A study conducted by Ma et al. created an ambiguity in the certainty of the role of Hh signaling in the formation of cysts in ADPKD. The observations of this study contradicted the above researches. They reported that inactivation of the hedgehog pathway in a PKD1Cre; SMOfl/fl mice, in which there is the deletion of PKD1 and SMO genes, led to strong cystic phenotypes. Next, they investigated the effect of Hh signaling on the cyst by using the animal model; PKD1Cre; ROSALSL−GFP−SMO−M2 mice that expressed GFP-fused form of SMO along with deleted PKD1. This concomitant inactivation of PKD1 and expression of SMO-M2 did not induce any cystic growth (Ma et al. 2019).

Intracellular calcium

The primary cilia are the non-motile organelles that bulge from the apical side of the epithelial cells to the outside of the lumen of the nephron (Marra et al. 2016). In the kidney, they function as mechanical and chemo-sensors; translating the extracellular stimuli into the calcium ion influx through polycystin-2 (Sutters et al. 2001). This influx induces intracellular calcium release from ER that regulates various processes like cell proliferation, differentiation, gene expression, and apoptosis (Sutters et al. 2001; Mekahli et al. 2011). It is the notion in different studies that cells from the kidney of ADPKD show a reduced level of intracellular calcium and an increased cAMP. Mise and their colleagues conducted a study to evaluate the role of activation of the calcium-sensitive receptor in PKD1 deficient cells. They reported that the NPS-R568 (an activator of calcium channel receptor) in a conditionally immortalized proximal tubular epithelial cells (ciPTEC) derived from a patient with ADPKD showed an increased calcium level and reduced activity of cAMP and mammalian target of rapamycin (mTOR) as compared to its wild type (wt) clone; ciPTECwt, that indicated the potential role of intracellular calcium in ADPKD (Mise et al. 2018). Furthermore, several preclinical studies have reported that calcium channel blockers aggravated the ADPKD that indicates that low calcium level acts as a proliferative factor in epithelial cells of cystic kidneys (Nagao et al. 2008; Mitobe et al. 2010). In a normal kidney epithelial cell, intracellular calcium leads to the activation of phosphatidylinositol-3-kinase (PI3K) that in turn leads to the activation of protein kinase B (Akt). B-Raf protein (a type of Raf protein), which can activate the MEK of Ras/Raf/MEK/ERK pathway, gets inhibited by Akt. Due to the defect in polycystin-2 (calcium channel) in ADPKD, there is a decreased intracellular calcium and this could not activate the PI3K, therefore an unfortunate activation of Raf takes place that ultimately is accountable for the cell proliferation via Ras/Raf/MEK/ERK pathway (Li et al. 2016). The illustration of the role of intracellular calcium and polycystin-2 in ADPKD is shown in Fig. 2.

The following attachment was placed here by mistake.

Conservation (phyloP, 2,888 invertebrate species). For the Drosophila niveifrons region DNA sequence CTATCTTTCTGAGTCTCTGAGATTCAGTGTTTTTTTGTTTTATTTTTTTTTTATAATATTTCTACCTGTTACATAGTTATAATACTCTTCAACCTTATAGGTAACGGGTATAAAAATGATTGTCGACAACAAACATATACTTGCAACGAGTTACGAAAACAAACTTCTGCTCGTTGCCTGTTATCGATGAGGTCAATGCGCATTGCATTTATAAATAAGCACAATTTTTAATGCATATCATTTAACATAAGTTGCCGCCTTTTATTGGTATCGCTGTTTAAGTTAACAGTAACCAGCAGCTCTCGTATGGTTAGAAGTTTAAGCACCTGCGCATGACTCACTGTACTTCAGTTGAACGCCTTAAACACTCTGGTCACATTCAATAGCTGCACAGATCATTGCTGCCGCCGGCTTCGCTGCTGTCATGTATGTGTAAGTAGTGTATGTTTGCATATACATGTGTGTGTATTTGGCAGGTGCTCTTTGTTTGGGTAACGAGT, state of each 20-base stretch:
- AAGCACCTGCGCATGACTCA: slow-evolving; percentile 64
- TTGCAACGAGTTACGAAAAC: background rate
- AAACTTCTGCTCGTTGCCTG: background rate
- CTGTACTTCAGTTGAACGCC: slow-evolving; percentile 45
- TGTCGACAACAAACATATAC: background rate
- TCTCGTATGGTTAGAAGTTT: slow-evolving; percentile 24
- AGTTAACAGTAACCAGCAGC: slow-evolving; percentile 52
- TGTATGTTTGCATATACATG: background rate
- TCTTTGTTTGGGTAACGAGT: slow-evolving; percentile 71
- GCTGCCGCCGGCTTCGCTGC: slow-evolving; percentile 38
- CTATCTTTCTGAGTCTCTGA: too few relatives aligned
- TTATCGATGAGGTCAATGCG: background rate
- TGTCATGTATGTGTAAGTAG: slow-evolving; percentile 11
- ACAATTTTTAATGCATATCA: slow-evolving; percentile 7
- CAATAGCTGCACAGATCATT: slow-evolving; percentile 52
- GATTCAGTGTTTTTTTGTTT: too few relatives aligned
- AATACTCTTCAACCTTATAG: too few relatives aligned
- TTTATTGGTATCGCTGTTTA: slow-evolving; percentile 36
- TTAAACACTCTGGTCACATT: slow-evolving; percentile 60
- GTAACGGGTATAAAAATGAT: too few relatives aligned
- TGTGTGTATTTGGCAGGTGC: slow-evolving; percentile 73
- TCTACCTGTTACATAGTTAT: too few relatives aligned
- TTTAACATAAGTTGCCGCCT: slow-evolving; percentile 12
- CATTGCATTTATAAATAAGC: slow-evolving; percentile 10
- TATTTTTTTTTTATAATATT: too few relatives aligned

Fig. 2
figure2